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Anatomy of a debut: Lienert

ADELAIDE, AUSTRALIA - MARCH 2: Jarrod Lienert of the Power poses for a portrait during the Port Adelaide Power team photo day at Alberton Oval on March 2, 2018 in Adelaide, Australia. (Photo by Adam Trafford/AFL Media)
ADELAIDE, AUSTRALIA - MARCH 2: Jarrod Lienert of the Power poses for a portrait during the Port Adelaide Power team photo day at Alberton Oval on March 2, 2018 in Adelaide, Australia. (Photo by Adam Trafford/AFL Media)

This story originally appeared on aflplayers.com.au

Playing my first game yesterday was a chance to reflect on how far I’ve come.

To miss out on the draft as an 18-year-old, then waiting two and a half years to play in my first league game with Sturt — the club my dad played 134 games with — and then to finally cement my spot in their side in 2016 and win a flag, to playing against GWS at the Adelaide Oval. It has been a ride filled with ups and downs.

I was 21 in 2015, and my sole focus was to play seniors at Sturt. Playing AFL wasn’t even a thought in my mind, so to think that I would debut at AFL level in 2018 is pretty remarkable and beyond my wildest dreams.

On the day of the rookie draft in 2016, I was on a teaching placement at the Tyndale Christian College as part of my studies, and was planning lessons for the next day when my name popped up on the computer screen. I had been selected by Port Adelaide, and the overriding emotion was shock, mixed in with a heap of excitement.

At 8am the next day, I started at Port Adelaide and my life changed.

Fast-forward to Thursday, July 19, and I was having a line meeting with the other defenders when Ken Hinkley called Tom Jonas out of the room.

We were a little bit shocked by that and wondered what was going on. A few minutes later, he came back with the media team and I distinctly remember thinking to myself, ‘This might be happening!’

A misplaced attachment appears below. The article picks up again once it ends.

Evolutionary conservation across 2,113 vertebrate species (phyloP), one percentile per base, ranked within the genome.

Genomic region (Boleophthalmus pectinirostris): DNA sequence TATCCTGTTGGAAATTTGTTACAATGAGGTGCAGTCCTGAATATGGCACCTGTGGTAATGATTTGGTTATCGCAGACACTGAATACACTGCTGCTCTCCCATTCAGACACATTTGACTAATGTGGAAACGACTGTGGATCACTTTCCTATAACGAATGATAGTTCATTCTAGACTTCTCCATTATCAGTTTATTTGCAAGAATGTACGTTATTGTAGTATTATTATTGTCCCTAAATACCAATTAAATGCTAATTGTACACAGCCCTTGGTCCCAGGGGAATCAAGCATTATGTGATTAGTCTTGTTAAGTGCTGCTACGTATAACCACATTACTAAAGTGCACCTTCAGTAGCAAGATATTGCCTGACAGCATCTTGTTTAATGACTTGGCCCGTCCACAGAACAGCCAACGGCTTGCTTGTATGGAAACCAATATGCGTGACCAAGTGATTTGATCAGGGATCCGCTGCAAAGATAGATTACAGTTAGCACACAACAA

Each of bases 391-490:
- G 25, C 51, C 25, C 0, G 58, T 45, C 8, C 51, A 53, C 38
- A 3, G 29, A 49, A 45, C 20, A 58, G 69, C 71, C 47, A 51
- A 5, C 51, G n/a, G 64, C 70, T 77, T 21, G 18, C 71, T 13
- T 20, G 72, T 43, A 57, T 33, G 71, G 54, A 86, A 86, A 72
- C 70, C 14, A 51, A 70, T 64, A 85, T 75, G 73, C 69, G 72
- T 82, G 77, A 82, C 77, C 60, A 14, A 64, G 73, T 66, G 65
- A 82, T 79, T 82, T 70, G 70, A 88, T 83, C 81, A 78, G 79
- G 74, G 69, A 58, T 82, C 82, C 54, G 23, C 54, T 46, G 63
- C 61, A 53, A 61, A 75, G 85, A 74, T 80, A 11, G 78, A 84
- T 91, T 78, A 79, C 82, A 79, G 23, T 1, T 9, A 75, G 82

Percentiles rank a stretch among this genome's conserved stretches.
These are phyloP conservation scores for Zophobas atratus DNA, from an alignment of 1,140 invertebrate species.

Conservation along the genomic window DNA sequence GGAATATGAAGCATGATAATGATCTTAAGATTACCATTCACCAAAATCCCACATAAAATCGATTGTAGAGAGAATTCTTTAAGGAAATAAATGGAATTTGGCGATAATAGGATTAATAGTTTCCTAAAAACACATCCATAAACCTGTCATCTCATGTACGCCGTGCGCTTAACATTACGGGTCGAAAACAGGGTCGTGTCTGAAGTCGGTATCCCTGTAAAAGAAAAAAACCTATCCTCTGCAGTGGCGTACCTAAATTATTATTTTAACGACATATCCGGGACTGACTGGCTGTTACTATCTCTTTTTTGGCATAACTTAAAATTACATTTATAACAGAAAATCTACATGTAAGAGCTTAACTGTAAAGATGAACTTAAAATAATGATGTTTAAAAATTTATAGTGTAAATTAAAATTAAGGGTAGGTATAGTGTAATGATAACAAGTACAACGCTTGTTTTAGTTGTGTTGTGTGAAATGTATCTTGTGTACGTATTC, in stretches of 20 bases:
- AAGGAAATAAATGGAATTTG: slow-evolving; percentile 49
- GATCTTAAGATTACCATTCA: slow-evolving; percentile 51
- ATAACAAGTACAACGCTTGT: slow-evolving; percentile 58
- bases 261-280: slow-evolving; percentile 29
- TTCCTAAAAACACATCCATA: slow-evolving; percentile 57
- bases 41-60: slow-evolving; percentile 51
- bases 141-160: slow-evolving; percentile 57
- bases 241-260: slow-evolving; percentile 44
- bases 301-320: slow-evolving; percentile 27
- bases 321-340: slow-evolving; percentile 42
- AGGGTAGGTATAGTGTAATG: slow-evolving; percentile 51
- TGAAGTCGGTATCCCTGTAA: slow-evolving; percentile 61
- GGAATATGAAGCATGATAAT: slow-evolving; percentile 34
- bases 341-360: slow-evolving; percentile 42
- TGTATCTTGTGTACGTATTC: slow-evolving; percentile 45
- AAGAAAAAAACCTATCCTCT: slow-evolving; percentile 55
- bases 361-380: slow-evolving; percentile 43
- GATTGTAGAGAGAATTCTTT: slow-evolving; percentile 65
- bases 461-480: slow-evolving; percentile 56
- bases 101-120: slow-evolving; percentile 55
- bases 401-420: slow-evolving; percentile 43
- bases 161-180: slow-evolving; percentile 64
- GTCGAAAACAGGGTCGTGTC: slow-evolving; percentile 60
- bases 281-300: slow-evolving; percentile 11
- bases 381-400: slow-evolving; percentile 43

Sure enough, it was! ‘Jona’ told me that I had improved, deserved my chance, and was debuting on Sunday afternoon against the Giants. It was a humbling experience.

Of course, the first thing I did was call my parents. Mum was elated and started screaming and crying which was expected. Dad is normally calm and composed, but even he was excited and let me know how proud he was of me. Telling my girlfriend was special, too. She was absolutely pumped and completely overwhelmed when she heard the news.

From that moment on, I just wanted Friday and Saturday to come and go so Sunday would arrive. Being part of the captain’s run the day before was a unique experience because I was actually going to take part in the game, and then sitting through the Magpies game in the SANFL instead of playing was quite relaxing.

I woke up Sunday and felt calm, but as the day progressed, I became nervous. It wasn’t until I was sitting down having lunch with my girlfriend that a wave of emotion came over me.

Over the course of the days leading up to the game, I received plenty of sound advice, but the best came from former North Melbourne player, and a teammate of mine at Sturt, Scott McMahon.

It sounds simple, but he said, ‘You only play your first game once, so enjoy it and take it in because you’ll remember it for the rest of your life.’ He gave me the confidence to play my natural game, just like I’ve done previously in the SANFL.

When we ran out onto the ground, I felt silly because I was the only player smiling. I looked around at the rest of the group and they were locked in, while I tried to take in as much as possible.

However, once we got to the ground balls and handball drills, I narrowed my focus.

The noise from the crowd was immense when I ran out onto the ground from the bench for the first time, and the noise continued when I got my hands on the footy.

My role for the team was quite simplistic, but the sorts of players I was lining up on throughout the course of the game provided many challengers.

I rotated between a host of their small, dynamic forwards in Zac Langdon and Brent Daniels. They’re so fast they blew me up a little bit.

I also found myself on Toby Greene and Josh Kelly, which I wouldn’t say was daunting, but it was cool. They’re players I admire and look up to as stars of the game.

From what I’ve heard, the Giants are a chirpy bunch, but none of them got into me over the course of the game. In fact, as the siren sounded, seven or eight GWS players came up to me and congratulated me on my first game, which blew me away.

As for how I viewed my individual performance, I thought I performed my role and was composed with ball in hand. There were a few instances where I missed a spoil, but generally, I was pleased.

Funnily enough, I was praised for a kicked inside 50 in the third term that found Charlie Dixon on the lead, but truth be told, it was a bit of a miss-kick!

From a team perspective, it was a tough loss to take, but the Giants are a quality outfit and it wasn’t our day.

Playing my first game was something I’ll never forget, but now I need to go to the next level to maintain my place in this team.

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